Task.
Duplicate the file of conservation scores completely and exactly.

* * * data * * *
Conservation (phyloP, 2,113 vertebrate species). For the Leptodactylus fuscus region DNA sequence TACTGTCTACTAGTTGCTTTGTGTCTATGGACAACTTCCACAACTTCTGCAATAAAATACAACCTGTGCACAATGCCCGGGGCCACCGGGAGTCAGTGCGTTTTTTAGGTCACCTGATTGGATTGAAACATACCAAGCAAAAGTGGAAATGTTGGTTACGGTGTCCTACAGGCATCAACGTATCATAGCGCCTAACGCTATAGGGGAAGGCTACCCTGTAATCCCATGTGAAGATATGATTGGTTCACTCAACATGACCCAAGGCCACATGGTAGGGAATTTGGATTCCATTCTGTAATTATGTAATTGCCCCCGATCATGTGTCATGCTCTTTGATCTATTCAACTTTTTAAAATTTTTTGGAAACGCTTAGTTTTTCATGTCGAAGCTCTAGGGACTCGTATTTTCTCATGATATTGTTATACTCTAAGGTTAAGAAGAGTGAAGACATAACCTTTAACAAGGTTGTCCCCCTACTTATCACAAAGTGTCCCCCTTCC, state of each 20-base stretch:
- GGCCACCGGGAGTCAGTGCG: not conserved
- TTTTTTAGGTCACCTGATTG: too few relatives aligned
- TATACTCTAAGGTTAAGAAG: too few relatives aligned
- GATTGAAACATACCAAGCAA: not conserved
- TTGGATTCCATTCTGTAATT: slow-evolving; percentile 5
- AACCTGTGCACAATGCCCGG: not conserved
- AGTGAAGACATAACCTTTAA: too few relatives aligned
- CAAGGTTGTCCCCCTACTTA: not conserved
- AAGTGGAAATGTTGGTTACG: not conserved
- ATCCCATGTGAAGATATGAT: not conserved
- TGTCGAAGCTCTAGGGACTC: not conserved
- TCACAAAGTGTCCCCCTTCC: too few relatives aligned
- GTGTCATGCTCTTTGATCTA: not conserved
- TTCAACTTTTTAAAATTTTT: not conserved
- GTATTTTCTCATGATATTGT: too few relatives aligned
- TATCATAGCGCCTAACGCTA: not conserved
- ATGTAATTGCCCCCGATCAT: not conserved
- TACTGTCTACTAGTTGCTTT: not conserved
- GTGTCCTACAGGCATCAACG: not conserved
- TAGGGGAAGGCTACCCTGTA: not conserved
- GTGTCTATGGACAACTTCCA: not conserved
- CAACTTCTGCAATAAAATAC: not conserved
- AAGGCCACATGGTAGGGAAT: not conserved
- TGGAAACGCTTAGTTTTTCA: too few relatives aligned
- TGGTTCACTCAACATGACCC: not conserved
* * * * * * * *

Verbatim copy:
Conservation (phyloP, 2,113 vertebrate species). For the Leptodactylus fuscus region DNA sequence TACTGTCTACTAGTTGCTTTGTGTCTATGGACAACTTCCACAACTTCTGCAATAAAATACAACCTGTGCACAATGCCCGGGGCCACCGGGAGTCAGTGCGTTTTTTAGGTCACCTGATTGGATTGAAACATACCAAGCAAAAGTGGAAATGTTGGTTACGGTGTCCTACAGGCATCAACGTATCATAGCGCCTAACGCTATAGGGGAAGGCTACCCTGTAATCCCATGTGAAGATATGATTGGTTCACTCAACATGACCCAAGGCCACATGGTAGGGAATTTGGATTCCATTCTGTAATTATGTAATTGCCCCCGATCATGTGTCATGCTCTTTGATCTATTCAACTTTTTAAAATTTTTTGGAAACGCTTAGTTTTTCATGTCGAAGCTCTAGGGACTCGTATTTTCTCATGATATTGTTATACTCTAAGGTTAAGAAGAGTGAAGACATAACCTTTAACAAGGTTGTCCCCCTACTTATCACAAAGTGTCCCCCTTCC, state of each 20-base stretch:
- GGCCACCGGGAGTCAGTGCG: not conserved
- TTTTTTAGGTCACCTGATTG: too few relatives aligned
- TATACTCTAAGGTTAAGAAG: too few relatives aligned
- GATTGAAACATACCAAGCAA: not conserved
- TTGGATTCCATTCTGTAATT: slow-evolving; percentile 5
- AACCTGTGCACAATGCCCGG: not conserved
- AGTGAAGACATAACCTTTAA: too few relatives aligned
- CAAGGTTGTCCCCCTACTTA: not conserved
- AAGTGGAAATGTTGGTTACG: not conserved
- ATCCCATGTGAAGATATGAT: not conserved
- TGTCGAAGCTCTAGGGACTC: not conserved
- TCACAAAGTGTCCCCCTTCC: too few relatives aligned
- GTGTCATGCTCTTTGATCTA: not conserved
- TTCAACTTTTTAAAATTTTT: not conserved
- GTATTTTCTCATGATATTGT: too few relatives aligned
- TATCATAGCGCCTAACGCTA: not conserved
- ATGTAATTGCCCCCGATCAT: not conserved
- TACTGTCTACTAGTTGCTTT: not conserved
- GTGTCCTACAGGCATCAACG: not conserved
- TAGGGGAAGGCTACCCTGTA: not conserved
- GTGTCTATGGACAACTTCCA: not conserved
- CAACTTCTGCAATAAAATAC: not conserved
- AAGGCCACATGGTAGGGAAT: not conserved
- TGGAAACGCTTAGTTTTTCA: too few relatives aligned
- TGGTTCACTCAACATGACCC: not conserved